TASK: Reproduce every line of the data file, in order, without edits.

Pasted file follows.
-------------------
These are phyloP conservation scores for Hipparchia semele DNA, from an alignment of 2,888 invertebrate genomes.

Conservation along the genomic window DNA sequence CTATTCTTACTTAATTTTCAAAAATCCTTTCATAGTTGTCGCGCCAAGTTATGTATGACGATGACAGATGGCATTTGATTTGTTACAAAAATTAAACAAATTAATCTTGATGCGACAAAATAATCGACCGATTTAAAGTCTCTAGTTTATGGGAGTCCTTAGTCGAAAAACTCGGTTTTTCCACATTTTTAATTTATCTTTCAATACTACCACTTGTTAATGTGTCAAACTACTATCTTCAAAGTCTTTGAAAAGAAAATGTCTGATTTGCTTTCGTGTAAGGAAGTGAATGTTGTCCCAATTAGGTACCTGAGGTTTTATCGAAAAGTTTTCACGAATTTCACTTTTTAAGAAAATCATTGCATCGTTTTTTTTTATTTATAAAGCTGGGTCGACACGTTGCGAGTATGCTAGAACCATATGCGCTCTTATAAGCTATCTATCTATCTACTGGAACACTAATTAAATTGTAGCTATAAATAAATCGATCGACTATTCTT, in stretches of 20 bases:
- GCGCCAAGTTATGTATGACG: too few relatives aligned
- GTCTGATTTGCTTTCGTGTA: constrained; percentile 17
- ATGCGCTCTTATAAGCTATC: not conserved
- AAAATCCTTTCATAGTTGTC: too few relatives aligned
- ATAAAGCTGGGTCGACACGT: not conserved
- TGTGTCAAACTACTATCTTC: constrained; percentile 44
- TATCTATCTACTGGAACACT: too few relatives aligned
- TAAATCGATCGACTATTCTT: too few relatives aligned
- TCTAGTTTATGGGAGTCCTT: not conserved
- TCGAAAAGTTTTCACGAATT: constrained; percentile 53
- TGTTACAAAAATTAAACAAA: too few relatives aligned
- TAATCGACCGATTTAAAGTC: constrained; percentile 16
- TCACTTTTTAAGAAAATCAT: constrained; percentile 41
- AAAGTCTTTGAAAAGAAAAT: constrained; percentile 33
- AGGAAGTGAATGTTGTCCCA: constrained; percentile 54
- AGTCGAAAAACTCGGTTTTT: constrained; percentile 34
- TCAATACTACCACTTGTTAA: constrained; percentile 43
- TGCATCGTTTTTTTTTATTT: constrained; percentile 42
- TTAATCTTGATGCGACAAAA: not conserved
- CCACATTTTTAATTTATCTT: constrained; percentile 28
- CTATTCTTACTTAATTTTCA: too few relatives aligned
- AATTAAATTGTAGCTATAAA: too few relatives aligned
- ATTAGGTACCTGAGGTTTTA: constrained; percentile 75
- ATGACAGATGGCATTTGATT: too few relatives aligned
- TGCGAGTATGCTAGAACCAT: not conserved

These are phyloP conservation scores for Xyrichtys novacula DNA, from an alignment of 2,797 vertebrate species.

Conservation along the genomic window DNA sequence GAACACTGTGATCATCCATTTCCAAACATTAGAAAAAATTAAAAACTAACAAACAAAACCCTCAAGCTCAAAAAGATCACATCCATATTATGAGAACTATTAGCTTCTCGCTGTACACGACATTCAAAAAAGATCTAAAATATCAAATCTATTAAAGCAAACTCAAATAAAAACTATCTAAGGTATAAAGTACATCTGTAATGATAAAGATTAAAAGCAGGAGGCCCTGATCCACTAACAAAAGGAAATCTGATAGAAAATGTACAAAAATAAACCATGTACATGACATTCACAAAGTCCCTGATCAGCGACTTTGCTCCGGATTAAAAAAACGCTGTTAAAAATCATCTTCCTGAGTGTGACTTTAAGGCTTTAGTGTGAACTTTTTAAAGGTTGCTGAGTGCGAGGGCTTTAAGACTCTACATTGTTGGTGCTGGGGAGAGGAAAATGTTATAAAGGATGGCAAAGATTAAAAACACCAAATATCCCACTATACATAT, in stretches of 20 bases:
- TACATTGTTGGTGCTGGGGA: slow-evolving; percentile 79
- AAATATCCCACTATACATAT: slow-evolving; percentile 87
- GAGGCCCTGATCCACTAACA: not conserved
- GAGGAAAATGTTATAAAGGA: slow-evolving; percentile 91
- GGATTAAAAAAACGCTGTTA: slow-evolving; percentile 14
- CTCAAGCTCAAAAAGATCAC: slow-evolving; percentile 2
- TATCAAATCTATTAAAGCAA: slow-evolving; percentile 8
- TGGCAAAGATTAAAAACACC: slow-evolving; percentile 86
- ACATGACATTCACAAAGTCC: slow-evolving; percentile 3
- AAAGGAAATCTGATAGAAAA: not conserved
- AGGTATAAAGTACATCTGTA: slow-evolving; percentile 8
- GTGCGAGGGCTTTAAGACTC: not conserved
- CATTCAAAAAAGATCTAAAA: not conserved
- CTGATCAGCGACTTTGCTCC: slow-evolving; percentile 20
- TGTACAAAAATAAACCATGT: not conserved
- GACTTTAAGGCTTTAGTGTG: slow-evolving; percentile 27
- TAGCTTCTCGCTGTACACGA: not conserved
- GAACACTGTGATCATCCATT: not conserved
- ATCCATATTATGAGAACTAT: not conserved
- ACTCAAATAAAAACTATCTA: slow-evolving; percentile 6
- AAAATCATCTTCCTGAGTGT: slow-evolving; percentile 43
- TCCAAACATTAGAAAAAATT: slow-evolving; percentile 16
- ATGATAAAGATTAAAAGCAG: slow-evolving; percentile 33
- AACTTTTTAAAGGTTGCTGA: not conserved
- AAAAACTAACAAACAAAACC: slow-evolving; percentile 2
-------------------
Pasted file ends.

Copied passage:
These are phyloP conservation scores for Hipparchia semele DNA, from an alignment of 2,888 invertebrate genomes.

Conservation along the genomic window DNA sequence CTATTCTTACTTAATTTTCAAAAATCCTTTCATAGTTGTCGCGCCAAGTTATGTATGACGATGACAGATGGCATTTGATTTGTTACAAAAATTAAACAAATTAATCTTGATGCGACAAAATAATCGACCGATTTAAAGTCTCTAGTTTATGGGAGTCCTTAGTCGAAAAACTCGGTTTTTCCACATTTTTAATTTATCTTTCAATACTACCACTTGTTAATGTGTCAAACTACTATCTTCAAAGTCTTTGAAAAGAAAATGTCTGATTTGCTTTCGTGTAAGGAAGTGAATGTTGTCCCAATTAGGTACCTGAGGTTTTATCGAAAAGTTTTCACGAATTTCACTTTTTAAGAAAATCATTGCATCGTTTTTTTTTATTTATAAAGCTGGGTCGACACGTTGCGAGTATGCTAGAACCATATGCGCTCTTATAAGCTATCTATCTATCTACTGGAACACTAATTAAATTGTAGCTATAAATAAATCGATCGACTATTCTT, in stretches of 20 bases:
- GCGCCAAGTTATGTATGACG: too few relatives aligned
- GTCTGATTTGCTTTCGTGTA: constrained; percentile 17
- ATGCGCTCTTATAAGCTATC: not conserved
- AAAATCCTTTCATAGTTGTC: too few relatives aligned
- ATAAAGCTGGGTCGACACGT: not conserved
- TGTGTCAAACTACTATCTTC: constrained; percentile 44
- TATCTATCTACTGGAACACT: too few relatives aligned
- TAAATCGATCGACTATTCTT: too few relatives aligned
- TCTAGTTTATGGGAGTCCTT: not conserved
- TCGAAAAGTTTTCACGAATT: constrained; percentile 53
- TGTTACAAAAATTAAACAAA: too few relatives aligned
- TAATCGACCGATTTAAAGTC: constrained; percentile 16
- TCACTTTTTAAGAAAATCAT: constrained; percentile 41
- AAAGTCTTTGAAAAGAAAAT: constrained; percentile 33
- AGGAAGTGAATGTTGTCCCA: constrained; percentile 54
- AGTCGAAAAACTCGGTTTTT: constrained; percentile 34
- TCAATACTACCACTTGTTAA: constrained; percentile 43
- TGCATCGTTTTTTTTTATTT: constrained; percentile 42
- TTAATCTTGATGCGACAAAA: not conserved
- CCACATTTTTAATTTATCTT: constrained; percentile 28
- CTATTCTTACTTAATTTTCA: too few relatives aligned
- AATTAAATTGTAGCTATAAA: too few relatives aligned
- ATTAGGTACCTGAGGTTTTA: constrained; percentile 75
- ATGACAGATGGCATTTGATT: too few relatives aligned
- TGCGAGTATGCTAGAACCAT: not conserved

These are phyloP conservation scores for Xyrichtys novacula DNA, from an alignment of 2,797 vertebrate species.

Conservation along the genomic window DNA sequence GAACACTGTGATCATCCATTTCCAAACATTAGAAAAAATTAAAAACTAACAAACAAAACCCTCAAGCTCAAAAAGATCACATCCATATTATGAGAACTATTAGCTTCTCGCTGTACACGACATTCAAAAAAGATCTAAAATATCAAATCTATTAAAGCAAACTCAAATAAAAACTATCTAAGGTATAAAGTACATCTGTAATGATAAAGATTAAAAGCAGGAGGCCCTGATCCACTAACAAAAGGAAATCTGATAGAAAATGTACAAAAATAAACCATGTACATGACATTCACAAAGTCCCTGATCAGCGACTTTGCTCCGGATTAAAAAAACGCTGTTAAAAATCATCTTCCTGAGTGTGACTTTAAGGCTTTAGTGTGAACTTTTTAAAGGTTGCTGAGTGCGAGGGCTTTAAGACTCTACATTGTTGGTGCTGGGGAGAGGAAAATGTTATAAAGGATGGCAAAGATTAAAAACACCAAATATCCCACTATACATAT, in stretches of 20 bases:
- TACATTGTTGGTGCTGGGGA: slow-evolving; percentile 79
- AAATATCCCACTATACATAT: slow-evolving; percentile 87
- GAGGCCCTGATCCACTAACA: not conserved
- GAGGAAAATGTTATAAAGGA: slow-evolving; percentile 91
- GGATTAAAAAAACGCTGTTA: slow-evolving; percentile 14
- CTCAAGCTCAAAAAGATCAC: slow-evolving; percentile 2
- TATCAAATCTATTAAAGCAA: slow-evolving; percentile 8
- TGGCAAAGATTAAAAACACC: slow-evolving; percentile 86
- ACATGACATTCACAAAGTCC: slow-evolving; percentile 3
- AAAGGAAATCTGATAGAAAA: not conserved
- AGGTATAAAGTACATCTGTA: slow-evolving; percentile 8
- GTGCGAGGGCTTTAAGACTC: not conserved
- CATTCAAAAAAGATCTAAAA: not conserved
- CTGATCAGCGACTTTGCTCC: slow-evolving; percentile 20
- TGTACAAAAATAAACCATGT: not conserved
- GACTTTAAGGCTTTAGTGTG: slow-evolving; percentile 27
- TAGCTTCTCGCTGTACACGA: not conserved
- GAACACTGTGATCATCCATT: not conserved
- ATCCATATTATGAGAACTAT: not conserved
- ACTCAAATAAAAACTATCTA: slow-evolving; percentile 6
- AAAATCATCTTCCTGAGTGT: slow-evolving; percentile 43
- TCCAAACATTAGAAAAAATT: slow-evolving; percentile 16
- ATGATAAAGATTAAAAGCAG: slow-evolving; percentile 33
- AACTTTTTAAAGGTTGCTGA: not conserved
- AAAAACTAACAAACAAAACC: slow-evolving; percentile 2